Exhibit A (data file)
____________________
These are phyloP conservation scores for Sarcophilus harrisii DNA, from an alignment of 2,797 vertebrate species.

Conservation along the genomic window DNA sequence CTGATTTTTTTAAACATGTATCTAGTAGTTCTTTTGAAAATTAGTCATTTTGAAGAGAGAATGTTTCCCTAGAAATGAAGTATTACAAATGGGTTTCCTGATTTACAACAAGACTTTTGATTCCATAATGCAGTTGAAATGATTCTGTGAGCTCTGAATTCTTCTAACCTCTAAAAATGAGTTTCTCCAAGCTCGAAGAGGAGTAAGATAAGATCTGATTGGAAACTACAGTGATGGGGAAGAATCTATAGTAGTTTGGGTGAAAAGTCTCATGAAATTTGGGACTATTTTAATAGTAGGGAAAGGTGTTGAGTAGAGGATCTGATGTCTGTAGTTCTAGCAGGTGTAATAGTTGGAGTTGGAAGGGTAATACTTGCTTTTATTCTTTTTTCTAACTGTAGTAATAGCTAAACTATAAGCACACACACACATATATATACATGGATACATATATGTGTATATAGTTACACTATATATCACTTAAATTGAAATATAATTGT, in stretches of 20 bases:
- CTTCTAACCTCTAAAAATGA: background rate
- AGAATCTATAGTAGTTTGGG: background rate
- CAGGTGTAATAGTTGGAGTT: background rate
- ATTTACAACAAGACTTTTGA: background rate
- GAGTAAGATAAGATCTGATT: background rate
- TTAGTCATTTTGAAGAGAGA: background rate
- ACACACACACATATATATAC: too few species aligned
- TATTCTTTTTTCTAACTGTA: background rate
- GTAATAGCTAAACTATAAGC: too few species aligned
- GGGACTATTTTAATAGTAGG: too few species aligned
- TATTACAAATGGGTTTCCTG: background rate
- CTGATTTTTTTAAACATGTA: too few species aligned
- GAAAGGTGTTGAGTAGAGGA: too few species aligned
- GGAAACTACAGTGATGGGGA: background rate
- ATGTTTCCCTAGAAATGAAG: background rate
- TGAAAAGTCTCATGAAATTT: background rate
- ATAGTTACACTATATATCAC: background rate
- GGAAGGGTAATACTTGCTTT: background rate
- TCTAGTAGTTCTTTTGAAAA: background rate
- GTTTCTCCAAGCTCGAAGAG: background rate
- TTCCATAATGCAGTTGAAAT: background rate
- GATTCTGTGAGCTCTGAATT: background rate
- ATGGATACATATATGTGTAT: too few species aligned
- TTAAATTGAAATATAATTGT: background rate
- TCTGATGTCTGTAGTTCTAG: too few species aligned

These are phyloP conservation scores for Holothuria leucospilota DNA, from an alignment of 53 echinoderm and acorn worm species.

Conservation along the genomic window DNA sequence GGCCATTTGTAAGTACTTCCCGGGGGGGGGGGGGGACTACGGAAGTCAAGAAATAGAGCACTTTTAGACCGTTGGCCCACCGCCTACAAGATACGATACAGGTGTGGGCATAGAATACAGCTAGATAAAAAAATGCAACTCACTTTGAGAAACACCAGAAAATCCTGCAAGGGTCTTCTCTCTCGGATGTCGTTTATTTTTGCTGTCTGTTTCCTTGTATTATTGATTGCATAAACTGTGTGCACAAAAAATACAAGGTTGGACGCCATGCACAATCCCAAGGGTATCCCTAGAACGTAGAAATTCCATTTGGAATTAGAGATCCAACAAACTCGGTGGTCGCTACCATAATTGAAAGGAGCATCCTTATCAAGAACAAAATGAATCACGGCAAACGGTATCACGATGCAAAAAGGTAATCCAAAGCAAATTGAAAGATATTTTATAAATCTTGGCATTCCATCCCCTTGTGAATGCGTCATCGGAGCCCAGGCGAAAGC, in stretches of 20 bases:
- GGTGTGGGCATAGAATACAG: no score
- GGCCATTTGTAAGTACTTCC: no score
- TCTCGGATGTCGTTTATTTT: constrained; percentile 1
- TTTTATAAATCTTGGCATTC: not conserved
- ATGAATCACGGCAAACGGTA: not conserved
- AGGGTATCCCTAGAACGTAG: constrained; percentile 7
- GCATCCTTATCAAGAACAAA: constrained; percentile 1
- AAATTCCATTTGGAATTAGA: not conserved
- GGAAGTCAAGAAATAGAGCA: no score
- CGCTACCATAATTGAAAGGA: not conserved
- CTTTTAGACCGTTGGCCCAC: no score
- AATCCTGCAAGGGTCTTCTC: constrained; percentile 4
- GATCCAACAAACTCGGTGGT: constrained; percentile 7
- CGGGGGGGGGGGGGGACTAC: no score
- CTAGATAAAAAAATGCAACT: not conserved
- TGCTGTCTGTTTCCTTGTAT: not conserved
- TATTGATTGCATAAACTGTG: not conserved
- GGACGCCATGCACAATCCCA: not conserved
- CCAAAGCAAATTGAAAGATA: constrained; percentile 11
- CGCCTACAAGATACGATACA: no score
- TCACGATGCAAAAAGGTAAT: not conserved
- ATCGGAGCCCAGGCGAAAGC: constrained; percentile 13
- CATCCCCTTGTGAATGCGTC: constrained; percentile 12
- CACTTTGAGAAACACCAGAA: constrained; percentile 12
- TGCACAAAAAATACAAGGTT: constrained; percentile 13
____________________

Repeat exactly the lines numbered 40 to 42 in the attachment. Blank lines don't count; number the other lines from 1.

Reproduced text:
- CTTTTAGACCGTTGGCCCAC: no score
- AATCCTGCAAGGGTCTTCTC: constrained; percentile 4
- GATCCAACAAACTCGGTGGT: constrained; percentile 7